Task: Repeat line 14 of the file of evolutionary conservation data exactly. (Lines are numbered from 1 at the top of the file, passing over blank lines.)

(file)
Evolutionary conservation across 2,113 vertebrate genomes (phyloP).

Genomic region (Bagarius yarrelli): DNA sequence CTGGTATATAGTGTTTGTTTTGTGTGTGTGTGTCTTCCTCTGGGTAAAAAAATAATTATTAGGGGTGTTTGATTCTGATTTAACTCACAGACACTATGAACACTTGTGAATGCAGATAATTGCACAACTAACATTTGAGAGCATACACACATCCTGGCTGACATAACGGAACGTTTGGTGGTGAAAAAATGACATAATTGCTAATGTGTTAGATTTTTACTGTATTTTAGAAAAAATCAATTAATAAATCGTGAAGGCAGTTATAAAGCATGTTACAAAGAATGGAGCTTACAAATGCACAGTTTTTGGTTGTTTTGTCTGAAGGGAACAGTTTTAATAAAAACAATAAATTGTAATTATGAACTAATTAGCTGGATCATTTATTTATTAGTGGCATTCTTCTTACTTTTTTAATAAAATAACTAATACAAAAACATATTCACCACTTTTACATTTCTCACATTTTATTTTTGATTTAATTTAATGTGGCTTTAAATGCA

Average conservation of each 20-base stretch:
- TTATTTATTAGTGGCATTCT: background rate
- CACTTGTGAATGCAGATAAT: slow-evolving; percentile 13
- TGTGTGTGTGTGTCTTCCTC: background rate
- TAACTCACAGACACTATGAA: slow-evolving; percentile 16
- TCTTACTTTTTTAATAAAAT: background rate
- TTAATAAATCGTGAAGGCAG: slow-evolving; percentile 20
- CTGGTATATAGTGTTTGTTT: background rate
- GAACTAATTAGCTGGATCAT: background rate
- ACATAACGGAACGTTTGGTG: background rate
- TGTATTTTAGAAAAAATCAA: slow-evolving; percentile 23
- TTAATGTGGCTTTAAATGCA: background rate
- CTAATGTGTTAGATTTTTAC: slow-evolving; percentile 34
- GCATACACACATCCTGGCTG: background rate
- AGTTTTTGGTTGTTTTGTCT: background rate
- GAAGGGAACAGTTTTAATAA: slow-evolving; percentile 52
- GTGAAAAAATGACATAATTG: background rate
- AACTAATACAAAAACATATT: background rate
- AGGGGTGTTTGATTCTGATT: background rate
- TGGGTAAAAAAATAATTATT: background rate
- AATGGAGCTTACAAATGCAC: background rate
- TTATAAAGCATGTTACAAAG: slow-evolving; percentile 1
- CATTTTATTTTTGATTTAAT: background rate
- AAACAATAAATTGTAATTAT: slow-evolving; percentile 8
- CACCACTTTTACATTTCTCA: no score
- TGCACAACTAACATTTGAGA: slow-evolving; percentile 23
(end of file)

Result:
- TTAATGTGGCTTTAAATGCA: background rate